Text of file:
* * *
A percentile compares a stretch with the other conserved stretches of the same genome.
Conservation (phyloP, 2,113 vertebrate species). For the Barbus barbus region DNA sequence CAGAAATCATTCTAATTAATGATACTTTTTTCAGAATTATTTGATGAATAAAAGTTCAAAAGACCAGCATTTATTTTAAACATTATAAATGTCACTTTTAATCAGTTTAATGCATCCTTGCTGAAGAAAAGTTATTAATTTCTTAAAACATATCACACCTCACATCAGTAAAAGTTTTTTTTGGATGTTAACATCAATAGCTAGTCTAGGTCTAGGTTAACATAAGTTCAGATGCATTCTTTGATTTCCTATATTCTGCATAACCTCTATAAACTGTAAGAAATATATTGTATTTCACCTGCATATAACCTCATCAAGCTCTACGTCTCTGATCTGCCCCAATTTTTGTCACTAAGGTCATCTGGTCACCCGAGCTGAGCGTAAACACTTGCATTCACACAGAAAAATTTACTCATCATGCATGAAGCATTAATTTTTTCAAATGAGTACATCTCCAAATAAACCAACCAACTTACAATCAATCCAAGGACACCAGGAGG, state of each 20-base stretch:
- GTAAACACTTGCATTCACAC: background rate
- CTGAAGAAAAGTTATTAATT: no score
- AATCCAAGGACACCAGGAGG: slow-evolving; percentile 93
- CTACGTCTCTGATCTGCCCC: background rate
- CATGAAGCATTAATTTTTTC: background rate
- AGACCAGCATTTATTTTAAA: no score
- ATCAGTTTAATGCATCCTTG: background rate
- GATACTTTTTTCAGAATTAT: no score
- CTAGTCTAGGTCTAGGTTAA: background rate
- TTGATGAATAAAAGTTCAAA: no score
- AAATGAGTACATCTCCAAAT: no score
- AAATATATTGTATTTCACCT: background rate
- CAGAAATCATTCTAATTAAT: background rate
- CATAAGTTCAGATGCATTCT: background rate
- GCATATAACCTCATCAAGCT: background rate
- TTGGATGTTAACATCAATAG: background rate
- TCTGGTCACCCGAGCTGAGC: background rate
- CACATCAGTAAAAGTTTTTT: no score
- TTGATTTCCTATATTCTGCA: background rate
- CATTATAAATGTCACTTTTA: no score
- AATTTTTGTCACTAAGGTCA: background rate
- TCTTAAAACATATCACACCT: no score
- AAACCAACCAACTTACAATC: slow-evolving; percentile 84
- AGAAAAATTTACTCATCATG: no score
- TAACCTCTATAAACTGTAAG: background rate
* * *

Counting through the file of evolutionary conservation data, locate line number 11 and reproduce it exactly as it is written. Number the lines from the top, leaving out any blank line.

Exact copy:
- CTAGTCTAGGTCTAGGTTAA: background rate